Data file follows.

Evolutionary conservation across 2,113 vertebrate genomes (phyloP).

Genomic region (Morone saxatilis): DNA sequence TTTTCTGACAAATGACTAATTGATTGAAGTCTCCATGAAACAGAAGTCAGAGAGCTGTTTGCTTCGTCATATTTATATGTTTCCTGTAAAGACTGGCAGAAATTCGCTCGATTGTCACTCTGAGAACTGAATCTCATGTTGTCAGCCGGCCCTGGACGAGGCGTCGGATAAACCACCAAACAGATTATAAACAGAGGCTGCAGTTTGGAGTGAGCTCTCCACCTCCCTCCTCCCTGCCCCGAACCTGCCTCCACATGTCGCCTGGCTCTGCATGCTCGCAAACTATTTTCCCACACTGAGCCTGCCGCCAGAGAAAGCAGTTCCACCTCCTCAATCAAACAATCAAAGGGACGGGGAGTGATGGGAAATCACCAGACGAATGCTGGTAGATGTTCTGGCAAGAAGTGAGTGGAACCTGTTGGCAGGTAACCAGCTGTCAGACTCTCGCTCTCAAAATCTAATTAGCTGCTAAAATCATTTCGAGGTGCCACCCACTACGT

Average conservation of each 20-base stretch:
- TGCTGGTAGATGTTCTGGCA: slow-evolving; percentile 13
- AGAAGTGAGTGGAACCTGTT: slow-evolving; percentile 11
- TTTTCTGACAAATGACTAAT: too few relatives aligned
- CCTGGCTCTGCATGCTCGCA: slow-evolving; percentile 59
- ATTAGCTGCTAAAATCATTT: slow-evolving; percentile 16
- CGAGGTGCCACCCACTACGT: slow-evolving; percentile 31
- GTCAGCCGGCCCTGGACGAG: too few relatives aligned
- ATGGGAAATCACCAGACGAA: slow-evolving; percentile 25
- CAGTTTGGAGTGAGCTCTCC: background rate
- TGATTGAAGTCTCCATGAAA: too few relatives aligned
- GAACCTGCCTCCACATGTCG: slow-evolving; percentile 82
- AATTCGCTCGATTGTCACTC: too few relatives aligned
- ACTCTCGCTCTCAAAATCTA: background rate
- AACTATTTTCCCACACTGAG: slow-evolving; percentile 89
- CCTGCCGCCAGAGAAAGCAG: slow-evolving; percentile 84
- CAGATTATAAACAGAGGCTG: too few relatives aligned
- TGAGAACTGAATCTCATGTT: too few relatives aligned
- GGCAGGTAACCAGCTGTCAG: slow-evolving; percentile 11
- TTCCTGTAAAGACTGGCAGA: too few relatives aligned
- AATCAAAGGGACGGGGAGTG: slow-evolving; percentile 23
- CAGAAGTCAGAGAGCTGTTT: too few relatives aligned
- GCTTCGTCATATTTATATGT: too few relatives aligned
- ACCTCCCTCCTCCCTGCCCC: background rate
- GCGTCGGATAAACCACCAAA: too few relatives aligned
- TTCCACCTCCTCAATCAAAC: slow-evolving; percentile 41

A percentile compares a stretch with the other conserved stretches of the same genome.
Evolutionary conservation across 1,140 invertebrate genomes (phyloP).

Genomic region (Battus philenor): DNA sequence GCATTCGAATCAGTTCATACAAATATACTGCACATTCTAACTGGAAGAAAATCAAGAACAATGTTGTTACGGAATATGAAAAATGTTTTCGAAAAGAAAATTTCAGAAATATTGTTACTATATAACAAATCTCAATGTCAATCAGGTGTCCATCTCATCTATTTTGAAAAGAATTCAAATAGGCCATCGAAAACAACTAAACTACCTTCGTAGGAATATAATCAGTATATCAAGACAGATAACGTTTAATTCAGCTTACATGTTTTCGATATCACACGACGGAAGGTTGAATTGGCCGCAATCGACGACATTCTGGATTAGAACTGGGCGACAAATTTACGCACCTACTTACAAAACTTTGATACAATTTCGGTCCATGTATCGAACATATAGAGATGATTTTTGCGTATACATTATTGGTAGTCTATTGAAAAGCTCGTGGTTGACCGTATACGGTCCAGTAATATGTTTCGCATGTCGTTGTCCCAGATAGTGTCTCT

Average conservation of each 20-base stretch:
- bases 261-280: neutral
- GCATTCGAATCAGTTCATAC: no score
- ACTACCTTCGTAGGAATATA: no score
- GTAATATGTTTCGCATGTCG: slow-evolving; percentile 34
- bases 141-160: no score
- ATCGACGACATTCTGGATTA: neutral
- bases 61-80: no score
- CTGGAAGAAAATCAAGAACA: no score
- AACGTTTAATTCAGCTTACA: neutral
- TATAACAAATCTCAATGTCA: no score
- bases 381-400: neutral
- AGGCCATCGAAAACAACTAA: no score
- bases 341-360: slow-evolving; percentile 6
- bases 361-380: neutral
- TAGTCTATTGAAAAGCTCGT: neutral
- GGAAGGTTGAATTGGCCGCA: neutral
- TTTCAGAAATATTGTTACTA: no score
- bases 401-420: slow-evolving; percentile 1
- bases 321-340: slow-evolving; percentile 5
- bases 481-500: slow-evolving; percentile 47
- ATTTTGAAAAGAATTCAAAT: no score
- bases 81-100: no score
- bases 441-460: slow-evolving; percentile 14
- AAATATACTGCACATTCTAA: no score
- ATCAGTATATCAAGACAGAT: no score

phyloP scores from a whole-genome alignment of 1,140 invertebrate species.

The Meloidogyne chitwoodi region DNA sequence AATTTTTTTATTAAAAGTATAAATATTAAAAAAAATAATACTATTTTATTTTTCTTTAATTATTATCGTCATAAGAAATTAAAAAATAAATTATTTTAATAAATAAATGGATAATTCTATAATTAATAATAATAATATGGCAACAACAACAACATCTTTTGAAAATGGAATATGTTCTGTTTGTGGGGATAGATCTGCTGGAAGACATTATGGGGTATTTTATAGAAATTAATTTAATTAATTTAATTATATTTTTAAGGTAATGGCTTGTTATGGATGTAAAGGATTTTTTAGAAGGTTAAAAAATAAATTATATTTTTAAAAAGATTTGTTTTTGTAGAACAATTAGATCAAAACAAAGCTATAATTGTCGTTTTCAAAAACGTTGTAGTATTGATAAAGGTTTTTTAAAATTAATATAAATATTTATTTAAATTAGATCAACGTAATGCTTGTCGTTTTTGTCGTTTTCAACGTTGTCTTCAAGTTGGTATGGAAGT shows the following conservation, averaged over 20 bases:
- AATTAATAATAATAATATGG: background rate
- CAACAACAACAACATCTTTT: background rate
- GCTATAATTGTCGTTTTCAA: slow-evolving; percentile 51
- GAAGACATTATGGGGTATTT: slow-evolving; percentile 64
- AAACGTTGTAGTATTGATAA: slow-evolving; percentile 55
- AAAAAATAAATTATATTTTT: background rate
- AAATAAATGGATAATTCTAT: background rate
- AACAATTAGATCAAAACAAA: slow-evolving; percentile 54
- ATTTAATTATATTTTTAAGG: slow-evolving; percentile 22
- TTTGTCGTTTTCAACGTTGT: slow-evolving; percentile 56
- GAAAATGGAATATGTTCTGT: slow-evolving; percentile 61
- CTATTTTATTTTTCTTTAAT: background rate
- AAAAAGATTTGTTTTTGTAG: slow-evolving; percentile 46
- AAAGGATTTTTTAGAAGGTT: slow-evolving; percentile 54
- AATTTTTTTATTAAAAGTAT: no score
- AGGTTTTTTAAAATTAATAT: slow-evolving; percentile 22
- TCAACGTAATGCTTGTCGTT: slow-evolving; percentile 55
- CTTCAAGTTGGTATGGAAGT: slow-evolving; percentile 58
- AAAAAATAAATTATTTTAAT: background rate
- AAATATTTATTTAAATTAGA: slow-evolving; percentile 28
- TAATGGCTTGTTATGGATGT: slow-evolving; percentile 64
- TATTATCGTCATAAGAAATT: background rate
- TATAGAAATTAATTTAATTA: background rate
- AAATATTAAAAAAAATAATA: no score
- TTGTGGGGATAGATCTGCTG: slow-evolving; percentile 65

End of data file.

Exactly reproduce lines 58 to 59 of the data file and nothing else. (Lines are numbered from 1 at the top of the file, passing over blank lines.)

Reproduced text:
phyloP scores from a whole-genome alignment of 1,140 invertebrate species.

The Meloidogyne chitwoodi region DNA sequence AATTTTTTTATTAAAAGTATAAATATTAAAAAAAATAATACTATTTTATTTTTCTTTAATTATTATCGTCATAAGAAATTAAAAAATAAATTATTTTAATAAATAAATGGATAATTCTATAATTAATAATAATAATATGGCAACAACAACAACATCTTTTGAAAATGGAATATGTTCTGTTTGTGGGGATAGATCTGCTGGAAGACATTATGGGGTATTTTATAGAAATTAATTTAATTAATTTAATTATATTTTTAAGGTAATGGCTTGTTATGGATGTAAAGGATTTTTTAGAAGGTTAAAAAATAAATTATATTTTTAAAAAGATTTGTTTTTGTAGAACAATTAGATCAAAACAAAGCTATAATTGTCGTTTTCAAAAACGTTGTAGTATTGATAAAGGTTTTTTAAAATTAATATAAATATTTATTTAAATTAGATCAACGTAATGCTTGTCGTTTTTGTCGTTTTCAACGTTGTCTTCAAGTTGGTATGGAAGT shows the following conservation, averaged over 20 bases: